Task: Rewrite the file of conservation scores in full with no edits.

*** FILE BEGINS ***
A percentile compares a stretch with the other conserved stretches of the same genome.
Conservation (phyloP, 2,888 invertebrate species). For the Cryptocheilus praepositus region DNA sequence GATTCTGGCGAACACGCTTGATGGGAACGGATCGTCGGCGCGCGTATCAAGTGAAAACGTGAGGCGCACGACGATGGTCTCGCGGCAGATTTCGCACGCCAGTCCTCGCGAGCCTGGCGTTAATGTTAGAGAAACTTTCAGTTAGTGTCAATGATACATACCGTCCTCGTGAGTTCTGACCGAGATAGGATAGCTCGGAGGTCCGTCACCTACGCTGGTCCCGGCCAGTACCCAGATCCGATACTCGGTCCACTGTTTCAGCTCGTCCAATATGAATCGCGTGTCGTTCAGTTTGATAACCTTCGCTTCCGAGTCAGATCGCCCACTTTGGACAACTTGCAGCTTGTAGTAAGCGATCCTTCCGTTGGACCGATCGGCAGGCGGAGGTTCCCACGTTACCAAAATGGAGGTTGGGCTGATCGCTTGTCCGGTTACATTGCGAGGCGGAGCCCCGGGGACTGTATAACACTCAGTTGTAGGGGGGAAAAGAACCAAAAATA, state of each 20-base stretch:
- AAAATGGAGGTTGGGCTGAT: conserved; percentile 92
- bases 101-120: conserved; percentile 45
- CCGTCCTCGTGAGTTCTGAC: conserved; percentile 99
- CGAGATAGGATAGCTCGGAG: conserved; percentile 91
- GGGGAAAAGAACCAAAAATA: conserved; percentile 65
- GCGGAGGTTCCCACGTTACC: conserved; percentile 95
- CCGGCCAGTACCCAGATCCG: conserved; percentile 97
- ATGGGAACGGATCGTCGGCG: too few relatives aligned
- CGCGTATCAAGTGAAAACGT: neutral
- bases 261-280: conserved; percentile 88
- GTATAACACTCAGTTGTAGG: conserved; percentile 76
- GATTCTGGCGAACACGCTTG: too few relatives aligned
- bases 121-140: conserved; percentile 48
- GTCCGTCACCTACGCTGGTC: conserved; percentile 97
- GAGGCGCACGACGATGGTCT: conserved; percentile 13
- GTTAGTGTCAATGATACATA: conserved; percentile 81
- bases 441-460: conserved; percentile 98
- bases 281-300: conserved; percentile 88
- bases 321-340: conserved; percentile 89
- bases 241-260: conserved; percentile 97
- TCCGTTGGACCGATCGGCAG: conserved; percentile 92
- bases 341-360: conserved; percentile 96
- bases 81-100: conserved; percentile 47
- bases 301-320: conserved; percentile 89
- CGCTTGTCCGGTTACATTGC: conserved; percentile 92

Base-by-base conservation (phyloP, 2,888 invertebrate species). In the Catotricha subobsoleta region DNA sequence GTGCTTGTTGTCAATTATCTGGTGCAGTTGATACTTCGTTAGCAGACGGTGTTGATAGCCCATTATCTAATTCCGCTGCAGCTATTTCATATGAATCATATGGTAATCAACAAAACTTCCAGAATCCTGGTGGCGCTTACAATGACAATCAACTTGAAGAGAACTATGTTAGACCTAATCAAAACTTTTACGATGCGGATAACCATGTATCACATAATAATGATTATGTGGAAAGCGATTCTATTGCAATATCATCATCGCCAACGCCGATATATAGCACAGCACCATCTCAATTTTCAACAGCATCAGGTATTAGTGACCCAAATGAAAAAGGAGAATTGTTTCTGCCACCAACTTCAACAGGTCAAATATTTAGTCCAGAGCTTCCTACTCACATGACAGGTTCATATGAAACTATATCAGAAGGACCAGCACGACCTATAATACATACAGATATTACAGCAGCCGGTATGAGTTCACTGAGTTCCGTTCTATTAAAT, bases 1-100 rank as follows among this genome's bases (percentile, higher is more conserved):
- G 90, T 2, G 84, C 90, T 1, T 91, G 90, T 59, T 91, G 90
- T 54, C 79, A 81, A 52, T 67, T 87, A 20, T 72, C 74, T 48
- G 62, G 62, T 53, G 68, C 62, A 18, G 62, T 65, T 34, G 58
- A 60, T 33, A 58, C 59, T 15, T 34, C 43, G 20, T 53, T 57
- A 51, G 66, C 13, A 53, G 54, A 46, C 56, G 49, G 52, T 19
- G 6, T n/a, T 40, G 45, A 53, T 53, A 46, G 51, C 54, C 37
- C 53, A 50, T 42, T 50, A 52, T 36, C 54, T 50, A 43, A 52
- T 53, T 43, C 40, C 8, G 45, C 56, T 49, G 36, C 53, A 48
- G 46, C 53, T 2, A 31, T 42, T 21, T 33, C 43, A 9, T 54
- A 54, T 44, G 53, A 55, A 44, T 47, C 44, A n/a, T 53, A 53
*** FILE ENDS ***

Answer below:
A percentile compares a stretch with the other conserved stretches of the same genome.
Conservation (phyloP, 2,888 invertebrate species). For the Cryptocheilus praepositus region DNA sequence GATTCTGGCGAACACGCTTGATGGGAACGGATCGTCGGCGCGCGTATCAAGTGAAAACGTGAGGCGCACGACGATGGTCTCGCGGCAGATTTCGCACGCCAGTCCTCGCGAGCCTGGCGTTAATGTTAGAGAAACTTTCAGTTAGTGTCAATGATACATACCGTCCTCGTGAGTTCTGACCGAGATAGGATAGCTCGGAGGTCCGTCACCTACGCTGGTCCCGGCCAGTACCCAGATCCGATACTCGGTCCACTGTTTCAGCTCGTCCAATATGAATCGCGTGTCGTTCAGTTTGATAACCTTCGCTTCCGAGTCAGATCGCCCACTTTGGACAACTTGCAGCTTGTAGTAAGCGATCCTTCCGTTGGACCGATCGGCAGGCGGAGGTTCCCACGTTACCAAAATGGAGGTTGGGCTGATCGCTTGTCCGGTTACATTGCGAGGCGGAGCCCCGGGGACTGTATAACACTCAGTTGTAGGGGGGAAAAGAACCAAAAATA, state of each 20-base stretch:
- AAAATGGAGGTTGGGCTGAT: conserved; percentile 92
- bases 101-120: conserved; percentile 45
- CCGTCCTCGTGAGTTCTGAC: conserved; percentile 99
- CGAGATAGGATAGCTCGGAG: conserved; percentile 91
- GGGGAAAAGAACCAAAAATA: conserved; percentile 65
- GCGGAGGTTCCCACGTTACC: conserved; percentile 95
- CCGGCCAGTACCCAGATCCG: conserved; percentile 97
- ATGGGAACGGATCGTCGGCG: too few relatives aligned
- CGCGTATCAAGTGAAAACGT: neutral
- bases 261-280: conserved; percentile 88
- GTATAACACTCAGTTGTAGG: conserved; percentile 76
- GATTCTGGCGAACACGCTTG: too few relatives aligned
- bases 121-140: conserved; percentile 48
- GTCCGTCACCTACGCTGGTC: conserved; percentile 97
- GAGGCGCACGACGATGGTCT: conserved; percentile 13
- GTTAGTGTCAATGATACATA: conserved; percentile 81
- bases 441-460: conserved; percentile 98
- bases 281-300: conserved; percentile 88
- bases 321-340: conserved; percentile 89
- bases 241-260: conserved; percentile 97
- TCCGTTGGACCGATCGGCAG: conserved; percentile 92
- bases 341-360: conserved; percentile 96
- bases 81-100: conserved; percentile 47
- bases 301-320: conserved; percentile 89
- CGCTTGTCCGGTTACATTGC: conserved; percentile 92

Base-by-base conservation (phyloP, 2,888 invertebrate species). In the Catotricha subobsoleta region DNA sequence GTGCTTGTTGTCAATTATCTGGTGCAGTTGATACTTCGTTAGCAGACGGTGTTGATAGCCCATTATCTAATTCCGCTGCAGCTATTTCATATGAATCATATGGTAATCAACAAAACTTCCAGAATCCTGGTGGCGCTTACAATGACAATCAACTTGAAGAGAACTATGTTAGACCTAATCAAAACTTTTACGATGCGGATAACCATGTATCACATAATAATGATTATGTGGAAAGCGATTCTATTGCAATATCATCATCGCCAACGCCGATATATAGCACAGCACCATCTCAATTTTCAACAGCATCAGGTATTAGTGACCCAAATGAAAAAGGAGAATTGTTTCTGCCACCAACTTCAACAGGTCAAATATTTAGTCCAGAGCTTCCTACTCACATGACAGGTTCATATGAAACTATATCAGAAGGACCAGCACGACCTATAATACATACAGATATTACAGCAGCCGGTATGAGTTCACTGAGTTCCGTTCTATTAAAT, bases 1-100 rank as follows among this genome's bases (percentile, higher is more conserved):
- G 90, T 2, G 84, C 90, T 1, T 91, G 90, T 59, T 91, G 90
- T 54, C 79, A 81, A 52, T 67, T 87, A 20, T 72, C 74, T 48
- G 62, G 62, T 53, G 68, C 62, A 18, G 62, T 65, T 34, G 58
- A 60, T 33, A 58, C 59, T 15, T 34, C 43, G 20, T 53, T 57
- A 51, G 66, C 13, A 53, G 54, A 46, C 56, G 49, G 52, T 19
- G 6, T n/a, T 40, G 45, A 53, T 53, A 46, G 51, C 54, C 37
- C 53, A 50, T 42, T 50, A 52, T 36, C 54, T 50, A 43, A 52
- T 53, T 43, C 40, C 8, G 45, C 56, T 49, G 36, C 53, A 48
- G 46, C 53, T 2, A 31, T 42, T 21, T 33, C 43, A 9, T 54
- A 54, T 44, G 53, A 55, A 44, T 47, C 44, A n/a, T 53, A 53